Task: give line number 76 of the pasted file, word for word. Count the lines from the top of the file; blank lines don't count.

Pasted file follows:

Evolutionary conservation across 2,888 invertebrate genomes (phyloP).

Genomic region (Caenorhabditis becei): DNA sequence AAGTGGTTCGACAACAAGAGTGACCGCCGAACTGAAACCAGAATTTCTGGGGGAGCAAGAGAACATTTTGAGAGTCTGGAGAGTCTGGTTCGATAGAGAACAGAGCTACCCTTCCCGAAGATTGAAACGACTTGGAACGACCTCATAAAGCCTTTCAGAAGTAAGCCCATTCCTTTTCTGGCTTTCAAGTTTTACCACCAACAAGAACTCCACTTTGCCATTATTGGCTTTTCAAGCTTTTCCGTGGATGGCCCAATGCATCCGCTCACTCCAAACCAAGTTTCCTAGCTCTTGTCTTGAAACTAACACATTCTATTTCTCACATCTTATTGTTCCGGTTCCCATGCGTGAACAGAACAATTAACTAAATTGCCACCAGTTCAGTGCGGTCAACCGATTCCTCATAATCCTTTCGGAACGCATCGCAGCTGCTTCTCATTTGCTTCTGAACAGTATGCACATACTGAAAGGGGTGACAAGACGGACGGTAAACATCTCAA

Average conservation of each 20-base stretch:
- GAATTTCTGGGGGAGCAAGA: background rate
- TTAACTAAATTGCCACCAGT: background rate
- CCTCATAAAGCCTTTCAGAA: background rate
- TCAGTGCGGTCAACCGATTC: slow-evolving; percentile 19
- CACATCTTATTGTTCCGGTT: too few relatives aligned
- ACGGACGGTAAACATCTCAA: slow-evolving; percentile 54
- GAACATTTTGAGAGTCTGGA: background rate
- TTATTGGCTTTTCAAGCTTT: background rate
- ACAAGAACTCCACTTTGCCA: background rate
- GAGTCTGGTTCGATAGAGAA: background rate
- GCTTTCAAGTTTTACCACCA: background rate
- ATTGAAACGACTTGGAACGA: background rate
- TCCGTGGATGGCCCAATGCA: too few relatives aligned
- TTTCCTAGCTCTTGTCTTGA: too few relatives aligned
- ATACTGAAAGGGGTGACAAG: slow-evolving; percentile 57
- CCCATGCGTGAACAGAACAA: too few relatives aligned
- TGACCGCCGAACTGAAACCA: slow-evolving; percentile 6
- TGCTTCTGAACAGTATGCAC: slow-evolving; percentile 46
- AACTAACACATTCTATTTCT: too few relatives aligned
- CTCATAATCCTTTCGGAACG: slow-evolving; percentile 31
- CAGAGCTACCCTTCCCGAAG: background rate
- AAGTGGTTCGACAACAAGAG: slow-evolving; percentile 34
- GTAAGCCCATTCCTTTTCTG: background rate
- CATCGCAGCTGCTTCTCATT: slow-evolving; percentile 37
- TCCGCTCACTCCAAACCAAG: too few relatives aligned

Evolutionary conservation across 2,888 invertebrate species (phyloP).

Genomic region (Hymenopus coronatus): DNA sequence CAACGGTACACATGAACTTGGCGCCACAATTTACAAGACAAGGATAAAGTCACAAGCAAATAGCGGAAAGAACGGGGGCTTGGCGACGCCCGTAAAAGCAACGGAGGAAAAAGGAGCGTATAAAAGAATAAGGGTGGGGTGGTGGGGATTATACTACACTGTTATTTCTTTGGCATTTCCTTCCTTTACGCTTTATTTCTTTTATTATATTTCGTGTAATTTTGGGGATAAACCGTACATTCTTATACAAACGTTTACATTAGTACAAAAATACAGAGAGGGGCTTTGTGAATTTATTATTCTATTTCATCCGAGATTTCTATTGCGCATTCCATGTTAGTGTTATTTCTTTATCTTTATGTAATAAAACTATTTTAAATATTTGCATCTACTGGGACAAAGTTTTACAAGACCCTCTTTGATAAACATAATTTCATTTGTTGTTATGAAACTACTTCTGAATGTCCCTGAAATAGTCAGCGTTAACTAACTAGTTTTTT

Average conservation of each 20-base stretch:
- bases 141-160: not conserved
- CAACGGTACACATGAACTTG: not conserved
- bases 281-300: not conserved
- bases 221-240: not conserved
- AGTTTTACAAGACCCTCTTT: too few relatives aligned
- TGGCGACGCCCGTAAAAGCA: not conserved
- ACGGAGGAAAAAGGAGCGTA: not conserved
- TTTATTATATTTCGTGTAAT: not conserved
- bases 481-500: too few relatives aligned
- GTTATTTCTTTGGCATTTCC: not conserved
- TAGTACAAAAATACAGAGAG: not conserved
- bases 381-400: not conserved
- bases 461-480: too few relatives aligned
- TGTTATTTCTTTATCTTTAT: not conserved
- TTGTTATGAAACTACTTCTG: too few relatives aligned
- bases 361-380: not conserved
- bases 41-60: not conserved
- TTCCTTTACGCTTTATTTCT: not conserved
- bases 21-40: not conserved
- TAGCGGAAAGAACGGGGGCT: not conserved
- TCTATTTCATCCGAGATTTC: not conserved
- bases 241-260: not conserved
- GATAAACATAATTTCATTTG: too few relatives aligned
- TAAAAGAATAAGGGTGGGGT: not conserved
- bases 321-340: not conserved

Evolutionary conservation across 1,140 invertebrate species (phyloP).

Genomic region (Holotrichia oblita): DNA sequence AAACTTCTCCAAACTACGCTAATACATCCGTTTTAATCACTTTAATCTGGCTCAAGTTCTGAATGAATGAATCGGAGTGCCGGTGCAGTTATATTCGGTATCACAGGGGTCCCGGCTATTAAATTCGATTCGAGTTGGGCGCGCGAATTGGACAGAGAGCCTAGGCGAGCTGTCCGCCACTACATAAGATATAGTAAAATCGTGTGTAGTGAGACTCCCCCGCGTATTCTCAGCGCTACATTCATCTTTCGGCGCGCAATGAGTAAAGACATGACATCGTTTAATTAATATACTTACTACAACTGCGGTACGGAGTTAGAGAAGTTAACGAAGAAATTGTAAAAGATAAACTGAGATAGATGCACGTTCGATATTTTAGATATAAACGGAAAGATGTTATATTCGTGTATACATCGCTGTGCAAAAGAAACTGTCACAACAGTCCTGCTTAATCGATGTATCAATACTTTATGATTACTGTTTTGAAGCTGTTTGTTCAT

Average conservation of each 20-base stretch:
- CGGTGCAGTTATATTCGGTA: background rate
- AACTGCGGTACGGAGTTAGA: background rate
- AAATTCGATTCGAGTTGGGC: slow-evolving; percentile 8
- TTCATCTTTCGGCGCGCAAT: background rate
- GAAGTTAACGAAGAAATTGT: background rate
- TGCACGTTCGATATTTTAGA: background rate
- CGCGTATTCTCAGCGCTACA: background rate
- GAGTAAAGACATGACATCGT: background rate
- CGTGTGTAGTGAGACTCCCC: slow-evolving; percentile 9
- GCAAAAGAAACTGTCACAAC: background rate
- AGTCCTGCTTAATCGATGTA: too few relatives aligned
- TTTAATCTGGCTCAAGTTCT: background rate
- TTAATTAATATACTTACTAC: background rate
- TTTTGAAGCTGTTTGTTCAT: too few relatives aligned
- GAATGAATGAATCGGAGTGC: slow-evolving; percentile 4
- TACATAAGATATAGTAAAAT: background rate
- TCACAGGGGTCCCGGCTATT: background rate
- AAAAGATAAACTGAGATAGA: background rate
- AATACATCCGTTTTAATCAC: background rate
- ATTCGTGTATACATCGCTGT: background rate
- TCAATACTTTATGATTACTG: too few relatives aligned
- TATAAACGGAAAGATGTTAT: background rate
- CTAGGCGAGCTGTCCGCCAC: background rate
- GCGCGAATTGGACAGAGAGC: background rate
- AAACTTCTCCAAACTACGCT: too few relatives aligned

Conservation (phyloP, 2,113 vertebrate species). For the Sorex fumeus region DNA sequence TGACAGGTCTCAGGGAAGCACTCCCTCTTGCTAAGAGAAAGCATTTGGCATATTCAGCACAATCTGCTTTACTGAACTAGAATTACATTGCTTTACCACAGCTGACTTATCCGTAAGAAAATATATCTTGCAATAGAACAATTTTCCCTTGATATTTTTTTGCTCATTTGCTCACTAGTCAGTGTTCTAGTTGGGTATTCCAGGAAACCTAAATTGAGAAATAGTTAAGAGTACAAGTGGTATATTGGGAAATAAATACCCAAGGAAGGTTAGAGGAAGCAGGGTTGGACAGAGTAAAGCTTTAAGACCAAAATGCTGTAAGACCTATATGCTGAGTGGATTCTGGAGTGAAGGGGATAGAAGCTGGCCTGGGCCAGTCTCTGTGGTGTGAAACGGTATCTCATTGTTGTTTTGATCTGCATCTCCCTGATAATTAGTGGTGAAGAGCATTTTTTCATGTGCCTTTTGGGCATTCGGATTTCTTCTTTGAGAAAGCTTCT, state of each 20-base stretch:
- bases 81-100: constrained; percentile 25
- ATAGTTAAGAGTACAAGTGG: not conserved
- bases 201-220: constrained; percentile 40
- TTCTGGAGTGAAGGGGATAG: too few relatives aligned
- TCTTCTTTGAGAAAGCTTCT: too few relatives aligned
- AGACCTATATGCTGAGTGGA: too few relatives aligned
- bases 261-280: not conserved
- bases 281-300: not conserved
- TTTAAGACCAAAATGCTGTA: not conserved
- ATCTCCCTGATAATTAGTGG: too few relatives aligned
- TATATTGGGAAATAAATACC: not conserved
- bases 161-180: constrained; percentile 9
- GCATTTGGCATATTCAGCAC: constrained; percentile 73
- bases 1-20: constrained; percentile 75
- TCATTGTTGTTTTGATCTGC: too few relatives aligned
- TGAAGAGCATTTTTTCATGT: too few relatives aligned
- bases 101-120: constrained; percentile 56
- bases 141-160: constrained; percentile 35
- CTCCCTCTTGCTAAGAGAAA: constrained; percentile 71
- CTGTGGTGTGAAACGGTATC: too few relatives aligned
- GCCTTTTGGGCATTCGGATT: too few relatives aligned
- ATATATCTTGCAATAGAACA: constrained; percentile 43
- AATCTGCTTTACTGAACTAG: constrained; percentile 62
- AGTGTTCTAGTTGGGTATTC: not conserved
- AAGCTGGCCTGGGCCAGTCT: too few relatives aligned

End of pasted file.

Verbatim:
- TCACAGGGGTCCCGGCTATT: background rate